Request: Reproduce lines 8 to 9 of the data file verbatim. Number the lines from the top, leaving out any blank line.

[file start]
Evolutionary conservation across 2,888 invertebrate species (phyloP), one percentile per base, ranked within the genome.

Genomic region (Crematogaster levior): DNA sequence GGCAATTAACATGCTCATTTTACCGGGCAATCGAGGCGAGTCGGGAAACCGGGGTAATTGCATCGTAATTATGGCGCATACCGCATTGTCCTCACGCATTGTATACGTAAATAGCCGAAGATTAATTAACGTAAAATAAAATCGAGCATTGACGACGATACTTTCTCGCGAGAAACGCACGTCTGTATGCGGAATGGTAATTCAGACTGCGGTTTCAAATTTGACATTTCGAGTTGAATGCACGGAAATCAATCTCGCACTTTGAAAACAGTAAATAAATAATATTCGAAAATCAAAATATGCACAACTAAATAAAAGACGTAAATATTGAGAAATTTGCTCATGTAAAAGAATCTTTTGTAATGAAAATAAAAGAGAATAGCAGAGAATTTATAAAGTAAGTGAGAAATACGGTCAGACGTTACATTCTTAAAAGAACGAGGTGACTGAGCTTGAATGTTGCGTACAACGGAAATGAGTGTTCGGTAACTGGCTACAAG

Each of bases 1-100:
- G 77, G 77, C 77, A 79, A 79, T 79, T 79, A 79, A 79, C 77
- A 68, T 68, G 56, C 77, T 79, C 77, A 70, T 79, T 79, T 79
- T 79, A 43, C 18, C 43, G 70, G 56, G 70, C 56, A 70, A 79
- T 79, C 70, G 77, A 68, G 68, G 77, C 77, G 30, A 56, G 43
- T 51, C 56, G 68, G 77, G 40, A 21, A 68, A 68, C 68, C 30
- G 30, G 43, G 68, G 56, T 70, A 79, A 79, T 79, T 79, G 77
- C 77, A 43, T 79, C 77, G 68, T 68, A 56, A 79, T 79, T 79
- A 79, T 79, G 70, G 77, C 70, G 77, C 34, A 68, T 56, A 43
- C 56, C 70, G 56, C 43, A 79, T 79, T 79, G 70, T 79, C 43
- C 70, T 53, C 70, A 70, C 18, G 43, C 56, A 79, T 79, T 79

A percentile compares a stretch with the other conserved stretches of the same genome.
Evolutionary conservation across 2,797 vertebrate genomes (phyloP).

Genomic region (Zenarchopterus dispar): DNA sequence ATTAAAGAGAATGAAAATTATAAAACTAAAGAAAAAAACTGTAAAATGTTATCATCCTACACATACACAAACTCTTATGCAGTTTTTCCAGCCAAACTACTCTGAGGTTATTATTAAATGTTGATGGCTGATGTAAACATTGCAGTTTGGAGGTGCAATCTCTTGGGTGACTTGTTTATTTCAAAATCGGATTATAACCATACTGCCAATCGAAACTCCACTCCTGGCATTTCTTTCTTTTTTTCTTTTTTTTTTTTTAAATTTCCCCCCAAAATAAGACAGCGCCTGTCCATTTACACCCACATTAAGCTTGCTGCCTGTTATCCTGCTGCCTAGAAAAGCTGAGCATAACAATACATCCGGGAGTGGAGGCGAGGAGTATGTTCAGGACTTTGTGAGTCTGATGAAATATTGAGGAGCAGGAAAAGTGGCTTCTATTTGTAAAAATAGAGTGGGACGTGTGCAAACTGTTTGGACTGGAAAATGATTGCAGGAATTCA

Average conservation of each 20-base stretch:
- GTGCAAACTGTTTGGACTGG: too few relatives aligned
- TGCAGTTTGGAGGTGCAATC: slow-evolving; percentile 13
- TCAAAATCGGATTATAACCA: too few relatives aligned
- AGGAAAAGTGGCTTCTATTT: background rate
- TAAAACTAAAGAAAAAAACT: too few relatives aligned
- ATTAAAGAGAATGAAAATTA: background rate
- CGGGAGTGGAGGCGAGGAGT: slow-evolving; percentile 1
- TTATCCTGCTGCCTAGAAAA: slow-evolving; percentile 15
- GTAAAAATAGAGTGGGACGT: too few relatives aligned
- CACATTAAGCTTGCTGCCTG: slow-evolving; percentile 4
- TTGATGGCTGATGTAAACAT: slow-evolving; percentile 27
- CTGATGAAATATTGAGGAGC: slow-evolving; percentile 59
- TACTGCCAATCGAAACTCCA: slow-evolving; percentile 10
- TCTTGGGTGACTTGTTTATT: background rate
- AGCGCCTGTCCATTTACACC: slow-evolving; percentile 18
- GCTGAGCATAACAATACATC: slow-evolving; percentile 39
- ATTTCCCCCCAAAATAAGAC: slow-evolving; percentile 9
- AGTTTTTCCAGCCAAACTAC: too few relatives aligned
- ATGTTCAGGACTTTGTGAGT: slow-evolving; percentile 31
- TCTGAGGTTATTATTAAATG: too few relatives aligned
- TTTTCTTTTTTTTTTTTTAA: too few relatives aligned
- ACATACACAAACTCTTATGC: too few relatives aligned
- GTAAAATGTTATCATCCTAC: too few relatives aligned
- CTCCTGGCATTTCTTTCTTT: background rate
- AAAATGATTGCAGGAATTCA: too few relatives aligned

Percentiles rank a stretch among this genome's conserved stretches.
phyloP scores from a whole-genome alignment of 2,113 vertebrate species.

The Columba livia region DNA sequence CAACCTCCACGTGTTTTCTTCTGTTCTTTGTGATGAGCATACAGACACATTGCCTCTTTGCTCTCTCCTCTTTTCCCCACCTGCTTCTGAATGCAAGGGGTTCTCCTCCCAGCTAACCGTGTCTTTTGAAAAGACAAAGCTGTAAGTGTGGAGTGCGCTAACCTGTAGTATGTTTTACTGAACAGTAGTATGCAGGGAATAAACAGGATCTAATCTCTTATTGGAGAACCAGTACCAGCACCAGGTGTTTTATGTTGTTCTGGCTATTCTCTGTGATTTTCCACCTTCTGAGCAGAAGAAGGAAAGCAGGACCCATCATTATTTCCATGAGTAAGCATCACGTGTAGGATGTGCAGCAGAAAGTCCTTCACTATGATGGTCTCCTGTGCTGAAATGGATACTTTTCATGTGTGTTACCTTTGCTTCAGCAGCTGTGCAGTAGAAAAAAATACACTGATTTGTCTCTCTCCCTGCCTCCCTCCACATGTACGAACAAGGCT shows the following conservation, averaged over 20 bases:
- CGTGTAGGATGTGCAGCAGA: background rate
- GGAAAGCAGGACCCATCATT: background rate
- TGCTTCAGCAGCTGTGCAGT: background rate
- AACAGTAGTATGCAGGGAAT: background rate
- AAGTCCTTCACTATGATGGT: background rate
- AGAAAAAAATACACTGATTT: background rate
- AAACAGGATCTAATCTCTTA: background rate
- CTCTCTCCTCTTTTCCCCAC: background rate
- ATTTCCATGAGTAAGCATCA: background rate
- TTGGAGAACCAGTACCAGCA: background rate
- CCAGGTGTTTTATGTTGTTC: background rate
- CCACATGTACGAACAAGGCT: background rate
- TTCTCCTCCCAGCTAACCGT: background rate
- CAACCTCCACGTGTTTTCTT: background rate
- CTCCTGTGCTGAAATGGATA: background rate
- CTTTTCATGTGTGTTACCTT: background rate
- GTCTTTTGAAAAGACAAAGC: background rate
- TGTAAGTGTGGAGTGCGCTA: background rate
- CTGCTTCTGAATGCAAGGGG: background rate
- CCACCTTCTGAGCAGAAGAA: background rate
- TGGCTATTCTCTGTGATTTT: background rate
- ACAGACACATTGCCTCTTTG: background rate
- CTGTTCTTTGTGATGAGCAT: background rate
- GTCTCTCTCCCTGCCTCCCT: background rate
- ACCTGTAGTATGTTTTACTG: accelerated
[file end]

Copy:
- T 51, C 56, G 68, G 77, G 40, A 21, A 68, A 68, C 68, C 30
- G 30, G 43, G 68, G 56, T 70, A 79, A 79, T 79, T 79, G 77